Our latest monitoring sessions were to assess seedling survival rather than germination success. The autumn monitoring session and the proceeding one in the New Year will better inform us on how successful the first restoration trial was. Our autumn monitoring sessions returned unexpected results, as there was a drastic decline in the number of shoots recorded. The seedling survival for Burntisland was 2.3%, down from 5.1%. Drum Sands observed the greatest decline, seedling survival for this site was recorded at 0.3%, down from 12.8%. Again, for Tyne Sands there is no conclusive way to differentiate between natural and introduced seagrass. However, there was a prodigious amount of seagrass shoots within the restoration plot, which was an encouraging sign.


Figure 5: Seagrass monitoring on Tyne Sands in November (Photo Credit: Richard Lilley)


Failure should not discourage scientists or communities from reporting their findings and it should be actively encouraged, as it is under reported in the scientific literature. Failure reporting leads to better practice within the scientific community and can help explain why certain procedures led to unfavourable outcomes.

Winter is typified by a reduction in the presence of seagrass, as colder darker months cause seagrass to enter a stage of senescence, whereby shoot density decreases as resources are reallocated towards maintaining the plants’ roots and the rhizome. The demands to maintain older leaves when resources are scarce is detrimental to the longevity of the individual plant, so leaves are sacrificed to ensure the survival of the plant. In addition to senescence there are other factors that lead to a loss of blades during the autumn and winter months. Herein I discuss two of the most probable pressures that led to a greater loss of seagrass blades during this period.  

Throughout the autumn and winter the frequency and intensity of storms reaching the UK’s coasts increases. The wind and wave energy associated with storm systems has the ability to cause seagrass blades to snap and the strength to uproot whole plants (Portillo 2014). This autumn there were two named storms that reached the east of Scotland, the first storm Babet arrived on the 20th of October and brought with it 50 mph gales, which were sustained for several days. Easterly storms are more disruptive in the Forth in comparison to westerlies as they are able to inflict greater damage due to their direction of travel. These storms are able to build strength when travelling unperturbed across the North Sea before making landfall on the UK's eastern seaboard. The geography of the Forth and the wide estuary mouth enable storms to gain access and travel deep into its recesses.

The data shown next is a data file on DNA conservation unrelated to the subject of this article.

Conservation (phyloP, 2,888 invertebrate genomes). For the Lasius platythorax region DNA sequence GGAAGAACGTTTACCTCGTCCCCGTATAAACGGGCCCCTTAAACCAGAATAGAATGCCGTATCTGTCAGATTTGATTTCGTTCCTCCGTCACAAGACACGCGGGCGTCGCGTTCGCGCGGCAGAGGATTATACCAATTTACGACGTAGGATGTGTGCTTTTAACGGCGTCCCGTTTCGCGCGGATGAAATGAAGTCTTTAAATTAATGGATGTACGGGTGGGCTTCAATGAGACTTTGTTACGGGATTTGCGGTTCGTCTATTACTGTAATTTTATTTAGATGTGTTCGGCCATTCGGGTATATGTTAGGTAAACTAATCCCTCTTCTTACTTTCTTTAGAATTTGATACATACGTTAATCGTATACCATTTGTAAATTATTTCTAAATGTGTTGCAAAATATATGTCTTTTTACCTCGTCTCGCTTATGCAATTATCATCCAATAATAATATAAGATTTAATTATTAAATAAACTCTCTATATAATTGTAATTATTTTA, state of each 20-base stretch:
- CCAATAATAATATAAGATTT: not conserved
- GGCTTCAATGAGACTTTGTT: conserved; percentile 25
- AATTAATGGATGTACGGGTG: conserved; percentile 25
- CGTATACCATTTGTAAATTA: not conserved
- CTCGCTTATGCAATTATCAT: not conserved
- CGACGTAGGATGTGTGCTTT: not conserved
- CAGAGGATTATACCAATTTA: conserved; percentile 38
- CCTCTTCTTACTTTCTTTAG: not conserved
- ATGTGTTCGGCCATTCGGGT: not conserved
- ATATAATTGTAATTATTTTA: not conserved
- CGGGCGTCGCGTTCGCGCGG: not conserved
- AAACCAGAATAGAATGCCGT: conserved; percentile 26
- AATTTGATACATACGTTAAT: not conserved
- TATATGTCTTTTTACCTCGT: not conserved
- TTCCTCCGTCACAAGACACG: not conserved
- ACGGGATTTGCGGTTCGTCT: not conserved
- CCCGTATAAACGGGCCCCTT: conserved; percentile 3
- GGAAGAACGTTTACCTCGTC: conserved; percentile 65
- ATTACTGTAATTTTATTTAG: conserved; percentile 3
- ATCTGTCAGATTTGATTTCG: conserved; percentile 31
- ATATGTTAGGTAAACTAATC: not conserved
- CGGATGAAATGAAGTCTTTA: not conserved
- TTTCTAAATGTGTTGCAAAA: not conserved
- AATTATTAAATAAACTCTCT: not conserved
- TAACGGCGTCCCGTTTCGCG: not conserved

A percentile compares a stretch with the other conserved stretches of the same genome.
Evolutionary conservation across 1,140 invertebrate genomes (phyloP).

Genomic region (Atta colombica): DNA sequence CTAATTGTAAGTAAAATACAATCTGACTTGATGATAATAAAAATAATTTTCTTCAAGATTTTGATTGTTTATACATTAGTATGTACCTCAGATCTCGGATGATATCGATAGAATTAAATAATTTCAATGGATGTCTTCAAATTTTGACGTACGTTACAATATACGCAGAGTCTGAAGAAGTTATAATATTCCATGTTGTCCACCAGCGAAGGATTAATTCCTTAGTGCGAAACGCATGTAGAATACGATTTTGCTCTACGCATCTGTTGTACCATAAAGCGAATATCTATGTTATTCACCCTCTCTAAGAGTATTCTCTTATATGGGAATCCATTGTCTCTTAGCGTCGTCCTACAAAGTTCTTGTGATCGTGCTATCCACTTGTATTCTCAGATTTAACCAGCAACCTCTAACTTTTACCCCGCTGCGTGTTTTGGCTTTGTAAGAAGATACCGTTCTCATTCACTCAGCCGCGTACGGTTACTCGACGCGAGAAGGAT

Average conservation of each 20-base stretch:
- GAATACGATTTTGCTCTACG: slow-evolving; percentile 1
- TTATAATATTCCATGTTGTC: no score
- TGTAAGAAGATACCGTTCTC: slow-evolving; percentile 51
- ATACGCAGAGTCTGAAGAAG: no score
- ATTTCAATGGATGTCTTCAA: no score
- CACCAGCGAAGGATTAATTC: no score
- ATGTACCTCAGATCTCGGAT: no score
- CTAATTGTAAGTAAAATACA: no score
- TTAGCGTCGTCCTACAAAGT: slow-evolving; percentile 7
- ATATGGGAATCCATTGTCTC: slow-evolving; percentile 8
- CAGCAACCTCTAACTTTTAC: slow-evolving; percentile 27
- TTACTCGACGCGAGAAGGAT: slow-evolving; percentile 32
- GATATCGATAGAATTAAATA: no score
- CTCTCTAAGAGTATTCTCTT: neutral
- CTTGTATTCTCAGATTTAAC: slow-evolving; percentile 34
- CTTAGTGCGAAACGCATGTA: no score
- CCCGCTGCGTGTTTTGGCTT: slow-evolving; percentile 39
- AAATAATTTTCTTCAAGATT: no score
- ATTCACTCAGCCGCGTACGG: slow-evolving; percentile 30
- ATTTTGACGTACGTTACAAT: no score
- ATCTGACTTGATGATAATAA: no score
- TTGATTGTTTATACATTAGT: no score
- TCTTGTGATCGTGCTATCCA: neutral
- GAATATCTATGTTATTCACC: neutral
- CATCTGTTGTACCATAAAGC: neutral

Storm Babet caused wide spread damage to coastal infrastructure and private property throughout the outer Forth. There were several blow outs to the sea wall along Burntisland Sands and the force of the waves were able to punch a wide hole in North Berwick's harbour wall. The physical damage sustained to these hard engineering structures is indicative of the strength of this storm. It is therefore unsurprising that our restored seagrass shoots could be completely severed or for whole plants to be uprooted and transported away from the restoration plot. To conflate the disruption caused by Babet, Storm Ciaran arrived at the start of November.


Figure 6. Storm damage to the harbour wall in North Berwick (Photo Credit: Richard Lilley)